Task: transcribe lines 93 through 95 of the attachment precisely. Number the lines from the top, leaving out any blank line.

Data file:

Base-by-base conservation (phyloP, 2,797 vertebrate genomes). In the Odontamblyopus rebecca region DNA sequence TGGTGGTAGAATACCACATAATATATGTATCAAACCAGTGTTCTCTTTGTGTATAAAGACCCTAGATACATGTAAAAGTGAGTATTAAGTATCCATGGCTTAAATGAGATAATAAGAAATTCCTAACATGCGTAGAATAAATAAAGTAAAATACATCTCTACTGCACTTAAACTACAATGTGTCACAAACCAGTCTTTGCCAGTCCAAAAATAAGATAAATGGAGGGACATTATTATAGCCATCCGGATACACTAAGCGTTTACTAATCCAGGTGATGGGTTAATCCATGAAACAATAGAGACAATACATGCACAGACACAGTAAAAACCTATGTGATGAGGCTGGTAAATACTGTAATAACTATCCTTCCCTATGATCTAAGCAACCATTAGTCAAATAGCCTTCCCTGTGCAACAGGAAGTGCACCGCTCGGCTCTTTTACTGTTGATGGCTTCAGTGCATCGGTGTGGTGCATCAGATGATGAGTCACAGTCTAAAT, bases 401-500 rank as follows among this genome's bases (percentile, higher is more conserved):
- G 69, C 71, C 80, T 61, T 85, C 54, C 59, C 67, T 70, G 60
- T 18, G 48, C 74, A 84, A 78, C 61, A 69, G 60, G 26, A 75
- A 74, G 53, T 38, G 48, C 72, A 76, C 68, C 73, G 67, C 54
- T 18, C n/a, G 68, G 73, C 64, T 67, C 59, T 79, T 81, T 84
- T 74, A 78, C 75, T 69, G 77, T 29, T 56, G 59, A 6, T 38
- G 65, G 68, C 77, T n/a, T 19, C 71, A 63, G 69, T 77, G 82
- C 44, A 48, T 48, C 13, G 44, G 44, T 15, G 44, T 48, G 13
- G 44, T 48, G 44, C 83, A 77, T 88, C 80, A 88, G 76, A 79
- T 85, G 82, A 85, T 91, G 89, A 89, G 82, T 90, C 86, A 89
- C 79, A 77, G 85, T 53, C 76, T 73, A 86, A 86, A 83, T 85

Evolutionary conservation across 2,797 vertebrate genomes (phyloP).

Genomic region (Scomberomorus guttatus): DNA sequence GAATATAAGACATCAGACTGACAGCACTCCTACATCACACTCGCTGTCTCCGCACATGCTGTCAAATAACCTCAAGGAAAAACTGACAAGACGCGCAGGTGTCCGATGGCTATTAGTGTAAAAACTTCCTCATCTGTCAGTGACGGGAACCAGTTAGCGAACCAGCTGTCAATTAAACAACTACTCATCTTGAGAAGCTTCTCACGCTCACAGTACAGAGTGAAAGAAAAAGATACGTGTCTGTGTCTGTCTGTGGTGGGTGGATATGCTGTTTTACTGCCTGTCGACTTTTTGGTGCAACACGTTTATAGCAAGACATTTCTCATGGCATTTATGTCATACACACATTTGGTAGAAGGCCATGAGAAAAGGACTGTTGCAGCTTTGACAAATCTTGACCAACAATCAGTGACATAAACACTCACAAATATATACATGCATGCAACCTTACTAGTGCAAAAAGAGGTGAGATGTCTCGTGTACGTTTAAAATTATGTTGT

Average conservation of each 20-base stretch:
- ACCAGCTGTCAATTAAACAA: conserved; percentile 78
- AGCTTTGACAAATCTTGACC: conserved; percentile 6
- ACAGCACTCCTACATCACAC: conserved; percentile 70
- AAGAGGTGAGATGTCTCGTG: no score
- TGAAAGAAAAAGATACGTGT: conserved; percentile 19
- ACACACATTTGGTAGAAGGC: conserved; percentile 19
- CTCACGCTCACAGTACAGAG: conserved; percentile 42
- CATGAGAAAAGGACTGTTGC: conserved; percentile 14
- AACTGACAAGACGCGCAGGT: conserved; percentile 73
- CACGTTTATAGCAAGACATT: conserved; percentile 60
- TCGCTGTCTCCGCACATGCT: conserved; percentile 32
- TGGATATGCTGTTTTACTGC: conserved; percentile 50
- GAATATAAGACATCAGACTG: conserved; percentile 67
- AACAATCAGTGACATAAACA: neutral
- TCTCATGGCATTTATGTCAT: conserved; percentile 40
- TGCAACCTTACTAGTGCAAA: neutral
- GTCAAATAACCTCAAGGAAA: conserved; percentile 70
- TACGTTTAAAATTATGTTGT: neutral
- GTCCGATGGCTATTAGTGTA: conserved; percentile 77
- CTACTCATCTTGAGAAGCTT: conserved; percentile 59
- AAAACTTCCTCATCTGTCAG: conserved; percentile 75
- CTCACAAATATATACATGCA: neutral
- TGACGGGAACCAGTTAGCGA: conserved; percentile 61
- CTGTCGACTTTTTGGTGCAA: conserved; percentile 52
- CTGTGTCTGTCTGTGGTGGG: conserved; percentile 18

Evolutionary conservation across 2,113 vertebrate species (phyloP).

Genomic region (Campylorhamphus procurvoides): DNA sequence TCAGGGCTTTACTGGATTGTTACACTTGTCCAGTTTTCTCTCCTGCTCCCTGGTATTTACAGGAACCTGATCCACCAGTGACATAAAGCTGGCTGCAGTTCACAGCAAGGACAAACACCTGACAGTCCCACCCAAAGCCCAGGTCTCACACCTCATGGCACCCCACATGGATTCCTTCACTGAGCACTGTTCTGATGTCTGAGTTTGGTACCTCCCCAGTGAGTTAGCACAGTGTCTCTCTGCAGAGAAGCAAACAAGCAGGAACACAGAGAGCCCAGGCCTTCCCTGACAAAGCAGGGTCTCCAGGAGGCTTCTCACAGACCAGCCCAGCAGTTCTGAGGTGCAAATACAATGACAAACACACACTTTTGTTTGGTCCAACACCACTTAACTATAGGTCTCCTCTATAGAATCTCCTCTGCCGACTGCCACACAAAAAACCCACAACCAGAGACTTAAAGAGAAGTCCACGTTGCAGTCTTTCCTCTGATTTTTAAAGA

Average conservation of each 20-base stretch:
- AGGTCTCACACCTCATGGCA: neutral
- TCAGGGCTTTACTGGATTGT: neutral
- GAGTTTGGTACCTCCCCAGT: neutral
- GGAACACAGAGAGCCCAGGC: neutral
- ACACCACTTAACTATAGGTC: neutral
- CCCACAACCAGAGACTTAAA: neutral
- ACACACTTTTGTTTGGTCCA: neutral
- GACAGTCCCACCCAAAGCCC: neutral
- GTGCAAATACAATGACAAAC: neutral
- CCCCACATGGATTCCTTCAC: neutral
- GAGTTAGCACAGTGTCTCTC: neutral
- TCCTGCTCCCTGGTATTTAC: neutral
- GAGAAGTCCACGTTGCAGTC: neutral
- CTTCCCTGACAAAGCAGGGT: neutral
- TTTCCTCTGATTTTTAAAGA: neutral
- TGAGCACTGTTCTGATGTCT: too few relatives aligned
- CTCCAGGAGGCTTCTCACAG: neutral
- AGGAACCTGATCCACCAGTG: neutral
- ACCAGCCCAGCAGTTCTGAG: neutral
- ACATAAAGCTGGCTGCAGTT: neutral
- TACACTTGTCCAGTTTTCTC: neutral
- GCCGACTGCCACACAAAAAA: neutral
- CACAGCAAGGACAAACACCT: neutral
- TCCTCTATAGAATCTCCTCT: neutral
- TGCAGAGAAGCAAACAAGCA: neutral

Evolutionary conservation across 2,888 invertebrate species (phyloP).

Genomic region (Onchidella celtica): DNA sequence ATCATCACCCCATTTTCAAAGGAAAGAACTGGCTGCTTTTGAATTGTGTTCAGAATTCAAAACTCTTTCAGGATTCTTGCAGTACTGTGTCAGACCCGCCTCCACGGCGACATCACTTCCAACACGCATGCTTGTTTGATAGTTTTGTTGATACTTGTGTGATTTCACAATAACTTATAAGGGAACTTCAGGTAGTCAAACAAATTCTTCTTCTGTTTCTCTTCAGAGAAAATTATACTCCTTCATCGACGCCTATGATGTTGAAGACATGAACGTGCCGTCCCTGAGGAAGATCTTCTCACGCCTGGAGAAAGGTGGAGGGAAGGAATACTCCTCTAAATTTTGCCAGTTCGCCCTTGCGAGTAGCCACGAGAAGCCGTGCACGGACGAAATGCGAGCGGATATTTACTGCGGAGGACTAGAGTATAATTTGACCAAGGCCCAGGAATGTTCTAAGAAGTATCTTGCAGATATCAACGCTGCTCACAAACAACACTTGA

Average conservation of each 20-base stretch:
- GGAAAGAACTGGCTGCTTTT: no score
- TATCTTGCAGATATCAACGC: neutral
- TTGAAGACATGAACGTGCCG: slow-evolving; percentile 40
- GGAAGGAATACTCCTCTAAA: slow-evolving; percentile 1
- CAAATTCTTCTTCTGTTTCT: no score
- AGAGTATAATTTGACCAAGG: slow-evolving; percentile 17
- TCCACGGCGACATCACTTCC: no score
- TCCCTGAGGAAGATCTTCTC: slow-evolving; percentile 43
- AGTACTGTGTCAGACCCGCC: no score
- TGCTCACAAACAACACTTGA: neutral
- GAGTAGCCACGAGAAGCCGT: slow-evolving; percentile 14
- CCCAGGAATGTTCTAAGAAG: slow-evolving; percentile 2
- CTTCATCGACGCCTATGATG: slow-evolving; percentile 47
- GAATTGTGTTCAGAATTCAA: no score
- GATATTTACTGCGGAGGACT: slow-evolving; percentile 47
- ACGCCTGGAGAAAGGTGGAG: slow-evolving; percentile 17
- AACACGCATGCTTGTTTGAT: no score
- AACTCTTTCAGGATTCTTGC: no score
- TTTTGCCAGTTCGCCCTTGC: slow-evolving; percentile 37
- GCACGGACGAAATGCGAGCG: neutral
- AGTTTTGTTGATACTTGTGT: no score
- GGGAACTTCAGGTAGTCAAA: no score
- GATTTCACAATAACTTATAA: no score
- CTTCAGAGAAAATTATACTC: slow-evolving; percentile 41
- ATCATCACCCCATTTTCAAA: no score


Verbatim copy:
- GATTTCACAATAACTTATAA: no score
- CTTCAGAGAAAATTATACTC: slow-evolving; percentile 41
- ATCATCACCCCATTTTCAAA: no score